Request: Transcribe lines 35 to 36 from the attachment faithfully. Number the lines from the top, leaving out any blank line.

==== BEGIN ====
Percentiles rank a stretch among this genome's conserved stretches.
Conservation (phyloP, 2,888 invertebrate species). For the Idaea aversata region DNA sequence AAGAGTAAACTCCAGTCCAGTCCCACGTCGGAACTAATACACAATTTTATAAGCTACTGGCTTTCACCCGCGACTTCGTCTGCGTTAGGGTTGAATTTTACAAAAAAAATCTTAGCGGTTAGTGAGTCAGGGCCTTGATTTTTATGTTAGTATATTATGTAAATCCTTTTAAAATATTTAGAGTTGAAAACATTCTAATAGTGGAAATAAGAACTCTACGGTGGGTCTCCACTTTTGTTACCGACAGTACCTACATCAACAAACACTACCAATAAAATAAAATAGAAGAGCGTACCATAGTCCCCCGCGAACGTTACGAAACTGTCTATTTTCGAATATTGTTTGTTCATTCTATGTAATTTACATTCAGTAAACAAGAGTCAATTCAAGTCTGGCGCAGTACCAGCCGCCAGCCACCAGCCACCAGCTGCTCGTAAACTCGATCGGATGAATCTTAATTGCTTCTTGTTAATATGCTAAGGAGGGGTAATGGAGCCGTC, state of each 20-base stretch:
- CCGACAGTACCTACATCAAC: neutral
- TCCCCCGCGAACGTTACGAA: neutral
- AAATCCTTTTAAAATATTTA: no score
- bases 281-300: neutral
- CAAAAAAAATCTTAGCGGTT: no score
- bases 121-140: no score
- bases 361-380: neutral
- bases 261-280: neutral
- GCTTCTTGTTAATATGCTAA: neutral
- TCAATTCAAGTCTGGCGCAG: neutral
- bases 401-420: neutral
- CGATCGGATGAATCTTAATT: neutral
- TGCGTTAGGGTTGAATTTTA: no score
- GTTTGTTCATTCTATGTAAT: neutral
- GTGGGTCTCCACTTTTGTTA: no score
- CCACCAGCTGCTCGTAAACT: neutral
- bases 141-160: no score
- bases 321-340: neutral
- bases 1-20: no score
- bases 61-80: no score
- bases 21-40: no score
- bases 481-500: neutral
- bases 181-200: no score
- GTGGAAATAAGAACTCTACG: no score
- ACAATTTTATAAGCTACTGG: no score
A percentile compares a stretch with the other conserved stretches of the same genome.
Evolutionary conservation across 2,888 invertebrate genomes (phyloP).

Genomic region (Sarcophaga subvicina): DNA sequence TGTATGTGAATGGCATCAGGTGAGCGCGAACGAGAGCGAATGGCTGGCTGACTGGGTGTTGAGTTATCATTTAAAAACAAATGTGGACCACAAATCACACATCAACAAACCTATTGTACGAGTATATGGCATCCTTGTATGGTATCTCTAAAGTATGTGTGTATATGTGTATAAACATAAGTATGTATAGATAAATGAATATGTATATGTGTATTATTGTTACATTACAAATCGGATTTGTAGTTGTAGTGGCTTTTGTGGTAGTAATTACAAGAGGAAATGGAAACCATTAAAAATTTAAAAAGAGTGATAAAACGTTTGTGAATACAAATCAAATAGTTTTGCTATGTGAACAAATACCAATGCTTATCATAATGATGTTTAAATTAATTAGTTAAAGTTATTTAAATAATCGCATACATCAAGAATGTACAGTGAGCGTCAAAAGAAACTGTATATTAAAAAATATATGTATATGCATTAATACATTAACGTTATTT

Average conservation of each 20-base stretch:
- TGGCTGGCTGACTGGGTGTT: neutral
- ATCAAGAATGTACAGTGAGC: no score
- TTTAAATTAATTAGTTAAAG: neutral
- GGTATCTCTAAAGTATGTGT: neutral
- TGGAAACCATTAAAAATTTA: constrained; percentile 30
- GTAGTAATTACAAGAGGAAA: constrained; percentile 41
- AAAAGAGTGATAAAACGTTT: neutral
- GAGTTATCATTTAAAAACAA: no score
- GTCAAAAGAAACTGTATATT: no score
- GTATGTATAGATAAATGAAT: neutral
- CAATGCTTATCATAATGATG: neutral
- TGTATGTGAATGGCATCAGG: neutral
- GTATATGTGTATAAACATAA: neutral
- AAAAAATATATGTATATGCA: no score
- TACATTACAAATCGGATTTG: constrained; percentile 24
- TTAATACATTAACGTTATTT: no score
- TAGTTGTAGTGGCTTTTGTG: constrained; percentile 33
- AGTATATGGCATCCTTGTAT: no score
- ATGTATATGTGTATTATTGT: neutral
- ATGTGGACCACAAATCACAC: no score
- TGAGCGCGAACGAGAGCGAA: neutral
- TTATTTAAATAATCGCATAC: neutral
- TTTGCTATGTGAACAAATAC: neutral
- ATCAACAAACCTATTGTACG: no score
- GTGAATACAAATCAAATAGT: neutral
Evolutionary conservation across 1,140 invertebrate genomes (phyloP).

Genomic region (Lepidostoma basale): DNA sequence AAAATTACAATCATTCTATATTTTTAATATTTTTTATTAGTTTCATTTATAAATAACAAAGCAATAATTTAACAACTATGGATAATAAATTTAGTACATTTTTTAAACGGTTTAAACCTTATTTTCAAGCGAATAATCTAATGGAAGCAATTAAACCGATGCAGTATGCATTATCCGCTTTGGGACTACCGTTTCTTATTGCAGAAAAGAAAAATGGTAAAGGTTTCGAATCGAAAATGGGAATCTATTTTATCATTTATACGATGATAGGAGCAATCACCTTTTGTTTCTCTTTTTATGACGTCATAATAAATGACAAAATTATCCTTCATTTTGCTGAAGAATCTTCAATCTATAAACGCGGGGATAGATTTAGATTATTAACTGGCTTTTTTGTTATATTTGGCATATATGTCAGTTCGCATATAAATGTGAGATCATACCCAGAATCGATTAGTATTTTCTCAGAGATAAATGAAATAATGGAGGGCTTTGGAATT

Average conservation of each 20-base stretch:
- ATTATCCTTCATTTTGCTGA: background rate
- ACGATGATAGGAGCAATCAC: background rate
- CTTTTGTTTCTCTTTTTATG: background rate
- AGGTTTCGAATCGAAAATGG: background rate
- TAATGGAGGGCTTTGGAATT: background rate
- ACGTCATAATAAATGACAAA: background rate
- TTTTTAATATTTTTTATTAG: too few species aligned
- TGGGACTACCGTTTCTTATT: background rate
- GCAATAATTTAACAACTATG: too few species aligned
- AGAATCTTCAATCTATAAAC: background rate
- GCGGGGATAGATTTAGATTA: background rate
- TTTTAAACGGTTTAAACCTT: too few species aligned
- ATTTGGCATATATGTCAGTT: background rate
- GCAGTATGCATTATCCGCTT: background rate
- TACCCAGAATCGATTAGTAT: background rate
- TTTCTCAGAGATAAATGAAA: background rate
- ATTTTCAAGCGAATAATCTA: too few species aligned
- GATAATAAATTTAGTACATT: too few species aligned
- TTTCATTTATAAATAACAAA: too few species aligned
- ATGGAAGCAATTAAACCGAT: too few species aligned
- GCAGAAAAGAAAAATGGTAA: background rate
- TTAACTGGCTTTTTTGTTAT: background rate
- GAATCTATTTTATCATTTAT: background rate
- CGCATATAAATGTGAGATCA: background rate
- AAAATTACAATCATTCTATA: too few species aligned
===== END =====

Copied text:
- GGTATCTCTAAAGTATGTGT: neutral
- TGGAAACCATTAAAAATTTA: constrained; percentile 30